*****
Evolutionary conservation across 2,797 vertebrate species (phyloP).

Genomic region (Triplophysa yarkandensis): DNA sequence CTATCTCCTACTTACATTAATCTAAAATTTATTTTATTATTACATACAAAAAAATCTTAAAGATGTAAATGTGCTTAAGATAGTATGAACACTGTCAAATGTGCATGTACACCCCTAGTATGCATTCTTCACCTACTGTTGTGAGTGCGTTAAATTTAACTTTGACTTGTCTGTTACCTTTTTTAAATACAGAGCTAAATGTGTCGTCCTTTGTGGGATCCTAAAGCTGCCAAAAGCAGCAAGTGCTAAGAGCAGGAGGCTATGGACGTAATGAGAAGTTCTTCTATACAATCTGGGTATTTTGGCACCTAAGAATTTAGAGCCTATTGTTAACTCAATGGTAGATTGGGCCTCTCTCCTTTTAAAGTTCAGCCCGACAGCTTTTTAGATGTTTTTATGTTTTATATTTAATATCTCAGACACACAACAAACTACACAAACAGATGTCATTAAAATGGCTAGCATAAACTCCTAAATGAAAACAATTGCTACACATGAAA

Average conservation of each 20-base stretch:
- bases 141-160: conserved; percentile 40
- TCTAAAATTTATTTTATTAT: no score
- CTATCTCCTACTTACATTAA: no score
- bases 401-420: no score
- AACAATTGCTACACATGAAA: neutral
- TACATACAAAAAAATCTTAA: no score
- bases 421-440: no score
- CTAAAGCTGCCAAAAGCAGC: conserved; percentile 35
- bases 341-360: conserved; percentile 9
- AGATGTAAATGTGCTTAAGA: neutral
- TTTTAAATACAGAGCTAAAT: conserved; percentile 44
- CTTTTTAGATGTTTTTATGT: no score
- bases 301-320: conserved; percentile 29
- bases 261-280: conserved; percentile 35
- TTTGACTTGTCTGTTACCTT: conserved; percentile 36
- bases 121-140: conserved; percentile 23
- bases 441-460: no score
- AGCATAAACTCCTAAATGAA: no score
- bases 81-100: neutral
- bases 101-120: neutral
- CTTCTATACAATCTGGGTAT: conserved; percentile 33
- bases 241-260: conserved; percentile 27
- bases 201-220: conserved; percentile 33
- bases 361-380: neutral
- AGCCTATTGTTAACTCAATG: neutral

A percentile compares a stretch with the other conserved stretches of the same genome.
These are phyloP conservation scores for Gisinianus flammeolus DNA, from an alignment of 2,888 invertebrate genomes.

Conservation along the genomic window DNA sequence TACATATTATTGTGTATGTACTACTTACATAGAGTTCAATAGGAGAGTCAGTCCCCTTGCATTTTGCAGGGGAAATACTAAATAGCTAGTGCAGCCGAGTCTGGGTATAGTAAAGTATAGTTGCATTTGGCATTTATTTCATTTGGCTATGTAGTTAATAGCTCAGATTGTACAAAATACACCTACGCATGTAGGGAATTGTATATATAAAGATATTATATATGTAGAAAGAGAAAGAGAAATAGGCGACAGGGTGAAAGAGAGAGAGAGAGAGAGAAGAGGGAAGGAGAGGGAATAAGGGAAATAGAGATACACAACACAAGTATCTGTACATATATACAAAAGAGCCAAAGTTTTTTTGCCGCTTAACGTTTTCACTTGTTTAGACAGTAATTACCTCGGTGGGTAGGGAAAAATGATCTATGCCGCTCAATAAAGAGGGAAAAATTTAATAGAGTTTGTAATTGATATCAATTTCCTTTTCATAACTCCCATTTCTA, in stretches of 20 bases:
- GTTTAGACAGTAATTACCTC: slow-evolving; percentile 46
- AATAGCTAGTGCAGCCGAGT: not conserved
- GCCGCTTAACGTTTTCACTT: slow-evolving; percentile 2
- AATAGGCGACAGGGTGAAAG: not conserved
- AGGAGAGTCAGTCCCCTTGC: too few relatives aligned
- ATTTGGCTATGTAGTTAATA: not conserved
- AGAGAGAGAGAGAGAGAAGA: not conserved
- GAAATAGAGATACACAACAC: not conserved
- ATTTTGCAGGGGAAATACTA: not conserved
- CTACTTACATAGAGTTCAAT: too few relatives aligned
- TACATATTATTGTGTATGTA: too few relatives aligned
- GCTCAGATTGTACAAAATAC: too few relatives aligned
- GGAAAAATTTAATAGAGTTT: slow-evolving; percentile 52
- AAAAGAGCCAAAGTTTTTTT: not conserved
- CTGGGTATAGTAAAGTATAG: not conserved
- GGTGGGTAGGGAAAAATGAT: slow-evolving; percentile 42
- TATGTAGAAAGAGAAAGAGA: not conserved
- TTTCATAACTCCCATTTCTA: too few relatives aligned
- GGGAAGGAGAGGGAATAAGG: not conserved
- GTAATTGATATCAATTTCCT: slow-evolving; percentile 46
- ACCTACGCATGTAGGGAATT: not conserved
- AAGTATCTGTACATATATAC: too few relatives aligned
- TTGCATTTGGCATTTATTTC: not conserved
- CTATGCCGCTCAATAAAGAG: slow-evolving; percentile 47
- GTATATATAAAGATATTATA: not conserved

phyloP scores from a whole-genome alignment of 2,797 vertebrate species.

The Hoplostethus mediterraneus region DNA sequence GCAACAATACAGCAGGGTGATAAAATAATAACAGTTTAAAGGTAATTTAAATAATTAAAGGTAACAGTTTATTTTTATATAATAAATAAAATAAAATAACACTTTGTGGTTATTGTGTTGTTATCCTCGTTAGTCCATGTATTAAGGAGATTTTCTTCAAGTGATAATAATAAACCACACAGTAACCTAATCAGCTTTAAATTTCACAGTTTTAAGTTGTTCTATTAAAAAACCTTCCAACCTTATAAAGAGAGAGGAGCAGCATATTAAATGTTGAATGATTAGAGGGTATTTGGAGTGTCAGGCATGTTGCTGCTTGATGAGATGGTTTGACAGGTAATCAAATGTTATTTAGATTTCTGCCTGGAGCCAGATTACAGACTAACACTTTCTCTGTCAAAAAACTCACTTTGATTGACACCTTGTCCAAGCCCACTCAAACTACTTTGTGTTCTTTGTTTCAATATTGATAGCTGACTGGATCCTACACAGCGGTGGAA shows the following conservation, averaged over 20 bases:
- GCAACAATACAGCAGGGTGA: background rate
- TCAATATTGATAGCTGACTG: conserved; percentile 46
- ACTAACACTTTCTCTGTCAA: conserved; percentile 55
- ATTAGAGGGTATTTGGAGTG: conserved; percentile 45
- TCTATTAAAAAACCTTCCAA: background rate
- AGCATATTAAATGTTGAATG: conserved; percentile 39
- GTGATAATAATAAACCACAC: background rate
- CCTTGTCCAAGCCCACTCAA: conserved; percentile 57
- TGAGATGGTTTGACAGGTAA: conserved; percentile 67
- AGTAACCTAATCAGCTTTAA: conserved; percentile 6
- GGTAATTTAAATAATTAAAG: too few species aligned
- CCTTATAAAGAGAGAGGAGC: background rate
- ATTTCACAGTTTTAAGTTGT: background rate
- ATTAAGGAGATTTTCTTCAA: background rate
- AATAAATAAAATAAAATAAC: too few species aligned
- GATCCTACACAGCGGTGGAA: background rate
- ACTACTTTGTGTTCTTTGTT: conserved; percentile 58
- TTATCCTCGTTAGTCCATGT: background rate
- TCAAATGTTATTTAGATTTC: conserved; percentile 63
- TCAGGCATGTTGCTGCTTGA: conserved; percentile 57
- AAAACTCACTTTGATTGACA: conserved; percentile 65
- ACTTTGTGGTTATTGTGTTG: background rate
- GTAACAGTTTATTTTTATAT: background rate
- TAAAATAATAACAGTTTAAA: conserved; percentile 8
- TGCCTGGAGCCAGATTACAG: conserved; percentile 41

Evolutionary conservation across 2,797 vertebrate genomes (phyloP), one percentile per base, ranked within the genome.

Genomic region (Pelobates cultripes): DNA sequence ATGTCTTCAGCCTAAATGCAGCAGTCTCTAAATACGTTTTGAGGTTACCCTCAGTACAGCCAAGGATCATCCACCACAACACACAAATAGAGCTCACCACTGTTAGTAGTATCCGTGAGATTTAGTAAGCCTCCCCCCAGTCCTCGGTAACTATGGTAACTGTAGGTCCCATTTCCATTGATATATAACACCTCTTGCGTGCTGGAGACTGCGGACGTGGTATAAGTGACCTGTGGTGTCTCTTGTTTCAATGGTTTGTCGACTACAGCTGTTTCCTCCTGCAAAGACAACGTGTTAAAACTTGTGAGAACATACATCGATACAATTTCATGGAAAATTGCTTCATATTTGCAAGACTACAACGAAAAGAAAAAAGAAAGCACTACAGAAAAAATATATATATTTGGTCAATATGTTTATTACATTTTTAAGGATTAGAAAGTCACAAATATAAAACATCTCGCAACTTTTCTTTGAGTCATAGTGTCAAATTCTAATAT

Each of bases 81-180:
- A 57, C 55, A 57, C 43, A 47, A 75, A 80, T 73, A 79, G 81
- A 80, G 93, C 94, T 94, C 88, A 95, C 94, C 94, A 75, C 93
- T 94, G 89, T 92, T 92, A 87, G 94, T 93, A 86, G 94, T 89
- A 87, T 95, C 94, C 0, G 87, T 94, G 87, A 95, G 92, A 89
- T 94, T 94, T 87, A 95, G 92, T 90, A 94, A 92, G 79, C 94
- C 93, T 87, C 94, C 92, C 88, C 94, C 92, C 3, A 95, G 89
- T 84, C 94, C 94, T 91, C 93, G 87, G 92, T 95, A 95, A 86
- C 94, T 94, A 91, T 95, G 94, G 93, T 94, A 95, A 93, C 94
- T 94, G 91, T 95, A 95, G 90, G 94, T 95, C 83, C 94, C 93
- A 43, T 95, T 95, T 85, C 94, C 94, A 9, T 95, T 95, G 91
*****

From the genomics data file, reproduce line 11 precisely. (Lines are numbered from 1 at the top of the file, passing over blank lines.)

- CTAAAGCTGCCAAAAGCAGC: conserved; percentile 35